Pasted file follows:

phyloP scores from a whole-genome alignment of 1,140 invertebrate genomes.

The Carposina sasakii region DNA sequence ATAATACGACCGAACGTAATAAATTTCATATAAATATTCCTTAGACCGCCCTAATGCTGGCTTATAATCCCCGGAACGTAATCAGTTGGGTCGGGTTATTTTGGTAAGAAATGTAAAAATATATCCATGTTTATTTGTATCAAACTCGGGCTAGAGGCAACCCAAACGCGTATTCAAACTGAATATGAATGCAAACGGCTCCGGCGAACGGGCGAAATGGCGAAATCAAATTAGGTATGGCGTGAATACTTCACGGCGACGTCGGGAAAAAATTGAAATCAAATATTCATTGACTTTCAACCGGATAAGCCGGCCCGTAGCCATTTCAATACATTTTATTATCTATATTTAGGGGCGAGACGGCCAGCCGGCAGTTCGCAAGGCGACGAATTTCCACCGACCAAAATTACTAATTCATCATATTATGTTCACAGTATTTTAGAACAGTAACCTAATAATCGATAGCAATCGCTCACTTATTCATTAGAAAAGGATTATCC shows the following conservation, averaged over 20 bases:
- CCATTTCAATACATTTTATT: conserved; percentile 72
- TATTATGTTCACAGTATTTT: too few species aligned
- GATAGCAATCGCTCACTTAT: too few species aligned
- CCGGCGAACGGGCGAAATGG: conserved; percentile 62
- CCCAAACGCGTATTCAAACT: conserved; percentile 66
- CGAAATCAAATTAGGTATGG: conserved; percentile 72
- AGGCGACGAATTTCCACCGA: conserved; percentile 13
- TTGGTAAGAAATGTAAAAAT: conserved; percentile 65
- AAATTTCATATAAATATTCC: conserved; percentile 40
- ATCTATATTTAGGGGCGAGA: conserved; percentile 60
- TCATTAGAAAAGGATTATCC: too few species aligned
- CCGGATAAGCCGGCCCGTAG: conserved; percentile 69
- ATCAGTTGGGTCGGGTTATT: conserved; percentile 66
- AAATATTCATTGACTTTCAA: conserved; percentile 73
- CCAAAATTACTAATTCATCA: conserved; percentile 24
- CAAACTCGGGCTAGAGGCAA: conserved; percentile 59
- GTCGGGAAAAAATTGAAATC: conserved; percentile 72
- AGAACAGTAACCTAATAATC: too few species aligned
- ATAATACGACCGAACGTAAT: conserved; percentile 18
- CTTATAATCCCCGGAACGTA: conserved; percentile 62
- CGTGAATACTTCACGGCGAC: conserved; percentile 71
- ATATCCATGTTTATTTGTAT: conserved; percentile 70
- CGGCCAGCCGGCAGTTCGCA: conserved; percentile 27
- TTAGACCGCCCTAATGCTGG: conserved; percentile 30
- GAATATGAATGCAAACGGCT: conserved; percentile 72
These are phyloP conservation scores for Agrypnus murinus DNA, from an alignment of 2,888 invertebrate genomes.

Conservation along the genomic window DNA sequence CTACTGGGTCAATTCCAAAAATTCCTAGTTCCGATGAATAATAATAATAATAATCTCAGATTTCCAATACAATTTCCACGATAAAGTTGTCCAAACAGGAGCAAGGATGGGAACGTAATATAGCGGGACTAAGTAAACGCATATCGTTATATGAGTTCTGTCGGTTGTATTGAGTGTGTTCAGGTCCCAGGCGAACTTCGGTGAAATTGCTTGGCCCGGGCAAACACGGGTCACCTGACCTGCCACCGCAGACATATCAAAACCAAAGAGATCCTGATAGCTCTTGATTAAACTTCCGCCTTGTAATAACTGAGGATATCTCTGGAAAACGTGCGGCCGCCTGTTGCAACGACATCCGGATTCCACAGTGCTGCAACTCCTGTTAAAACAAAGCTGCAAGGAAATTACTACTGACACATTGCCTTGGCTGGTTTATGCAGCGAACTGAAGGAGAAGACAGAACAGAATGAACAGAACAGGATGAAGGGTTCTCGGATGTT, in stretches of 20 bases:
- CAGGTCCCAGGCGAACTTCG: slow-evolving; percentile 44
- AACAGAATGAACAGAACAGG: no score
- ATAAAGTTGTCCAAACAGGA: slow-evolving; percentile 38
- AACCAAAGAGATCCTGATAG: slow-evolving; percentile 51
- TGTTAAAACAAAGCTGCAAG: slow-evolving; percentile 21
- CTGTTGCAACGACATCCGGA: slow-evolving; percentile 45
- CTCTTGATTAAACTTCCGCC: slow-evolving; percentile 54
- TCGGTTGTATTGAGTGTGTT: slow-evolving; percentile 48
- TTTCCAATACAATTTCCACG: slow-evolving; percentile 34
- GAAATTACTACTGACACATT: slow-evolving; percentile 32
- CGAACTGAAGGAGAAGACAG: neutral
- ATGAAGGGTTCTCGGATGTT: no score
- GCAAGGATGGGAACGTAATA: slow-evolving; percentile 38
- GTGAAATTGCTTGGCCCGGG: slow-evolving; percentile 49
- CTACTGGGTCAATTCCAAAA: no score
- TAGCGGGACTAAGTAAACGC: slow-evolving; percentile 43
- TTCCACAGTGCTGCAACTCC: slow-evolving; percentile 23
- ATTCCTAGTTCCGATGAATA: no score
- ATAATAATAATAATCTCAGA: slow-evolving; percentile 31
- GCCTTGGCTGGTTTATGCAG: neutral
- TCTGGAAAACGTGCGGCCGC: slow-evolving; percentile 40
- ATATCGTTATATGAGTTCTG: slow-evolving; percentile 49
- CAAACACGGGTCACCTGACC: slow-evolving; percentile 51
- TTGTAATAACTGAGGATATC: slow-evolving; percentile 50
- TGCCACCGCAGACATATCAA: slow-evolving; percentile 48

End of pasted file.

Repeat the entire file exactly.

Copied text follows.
phyloP scores from a whole-genome alignment of 1,140 invertebrate genomes.

The Carposina sasakii region DNA sequence ATAATACGACCGAACGTAATAAATTTCATATAAATATTCCTTAGACCGCCCTAATGCTGGCTTATAATCCCCGGAACGTAATCAGTTGGGTCGGGTTATTTTGGTAAGAAATGTAAAAATATATCCATGTTTATTTGTATCAAACTCGGGCTAGAGGCAACCCAAACGCGTATTCAAACTGAATATGAATGCAAACGGCTCCGGCGAACGGGCGAAATGGCGAAATCAAATTAGGTATGGCGTGAATACTTCACGGCGACGTCGGGAAAAAATTGAAATCAAATATTCATTGACTTTCAACCGGATAAGCCGGCCCGTAGCCATTTCAATACATTTTATTATCTATATTTAGGGGCGAGACGGCCAGCCGGCAGTTCGCAAGGCGACGAATTTCCACCGACCAAAATTACTAATTCATCATATTATGTTCACAGTATTTTAGAACAGTAACCTAATAATCGATAGCAATCGCTCACTTATTCATTAGAAAAGGATTATCC shows the following conservation, averaged over 20 bases:
- CCATTTCAATACATTTTATT: conserved; percentile 72
- TATTATGTTCACAGTATTTT: too few species aligned
- GATAGCAATCGCTCACTTAT: too few species aligned
- CCGGCGAACGGGCGAAATGG: conserved; percentile 62
- CCCAAACGCGTATTCAAACT: conserved; percentile 66
- CGAAATCAAATTAGGTATGG: conserved; percentile 72
- AGGCGACGAATTTCCACCGA: conserved; percentile 13
- TTGGTAAGAAATGTAAAAAT: conserved; percentile 65
- AAATTTCATATAAATATTCC: conserved; percentile 40
- ATCTATATTTAGGGGCGAGA: conserved; percentile 60
- TCATTAGAAAAGGATTATCC: too few species aligned
- CCGGATAAGCCGGCCCGTAG: conserved; percentile 69
- ATCAGTTGGGTCGGGTTATT: conserved; percentile 66
- AAATATTCATTGACTTTCAA: conserved; percentile 73
- CCAAAATTACTAATTCATCA: conserved; percentile 24
- CAAACTCGGGCTAGAGGCAA: conserved; percentile 59
- GTCGGGAAAAAATTGAAATC: conserved; percentile 72
- AGAACAGTAACCTAATAATC: too few species aligned
- ATAATACGACCGAACGTAAT: conserved; percentile 18
- CTTATAATCCCCGGAACGTA: conserved; percentile 62
- CGTGAATACTTCACGGCGAC: conserved; percentile 71
- ATATCCATGTTTATTTGTAT: conserved; percentile 70
- CGGCCAGCCGGCAGTTCGCA: conserved; percentile 27
- TTAGACCGCCCTAATGCTGG: conserved; percentile 30
- GAATATGAATGCAAACGGCT: conserved; percentile 72
These are phyloP conservation scores for Agrypnus murinus DNA, from an alignment of 2,888 invertebrate genomes.

Conservation along the genomic window DNA sequence CTACTGGGTCAATTCCAAAAATTCCTAGTTCCGATGAATAATAATAATAATAATCTCAGATTTCCAATACAATTTCCACGATAAAGTTGTCCAAACAGGAGCAAGGATGGGAACGTAATATAGCGGGACTAAGTAAACGCATATCGTTATATGAGTTCTGTCGGTTGTATTGAGTGTGTTCAGGTCCCAGGCGAACTTCGGTGAAATTGCTTGGCCCGGGCAAACACGGGTCACCTGACCTGCCACCGCAGACATATCAAAACCAAAGAGATCCTGATAGCTCTTGATTAAACTTCCGCCTTGTAATAACTGAGGATATCTCTGGAAAACGTGCGGCCGCCTGTTGCAACGACATCCGGATTCCACAGTGCTGCAACTCCTGTTAAAACAAAGCTGCAAGGAAATTACTACTGACACATTGCCTTGGCTGGTTTATGCAGCGAACTGAAGGAGAAGACAGAACAGAATGAACAGAACAGGATGAAGGGTTCTCGGATGTT, in stretches of 20 bases:
- CAGGTCCCAGGCGAACTTCG: slow-evolving; percentile 44
- AACAGAATGAACAGAACAGG: no score
- ATAAAGTTGTCCAAACAGGA: slow-evolving; percentile 38
- AACCAAAGAGATCCTGATAG: slow-evolving; percentile 51
- TGTTAAAACAAAGCTGCAAG: slow-evolving; percentile 21
- CTGTTGCAACGACATCCGGA: slow-evolving; percentile 45
- CTCTTGATTAAACTTCCGCC: slow-evolving; percentile 54
- TCGGTTGTATTGAGTGTGTT: slow-evolving; percentile 48
- TTTCCAATACAATTTCCACG: slow-evolving; percentile 34
- GAAATTACTACTGACACATT: slow-evolving; percentile 32
- CGAACTGAAGGAGAAGACAG: neutral
- ATGAAGGGTTCTCGGATGTT: no score
- GCAAGGATGGGAACGTAATA: slow-evolving; percentile 38
- GTGAAATTGCTTGGCCCGGG: slow-evolving; percentile 49
- CTACTGGGTCAATTCCAAAA: no score
- TAGCGGGACTAAGTAAACGC: slow-evolving; percentile 43
- TTCCACAGTGCTGCAACTCC: slow-evolving; percentile 23
- ATTCCTAGTTCCGATGAATA: no score
- ATAATAATAATAATCTCAGA: slow-evolving; percentile 31
- GCCTTGGCTGGTTTATGCAG: neutral
- TCTGGAAAACGTGCGGCCGC: slow-evolving; percentile 40
- ATATCGTTATATGAGTTCTG: slow-evolving; percentile 49
- CAAACACGGGTCACCTGACC: slow-evolving; percentile 51
- TTGTAATAACTGAGGATATC: slow-evolving; percentile 50
- TGCCACCGCAGACATATCAA: slow-evolving; percentile 48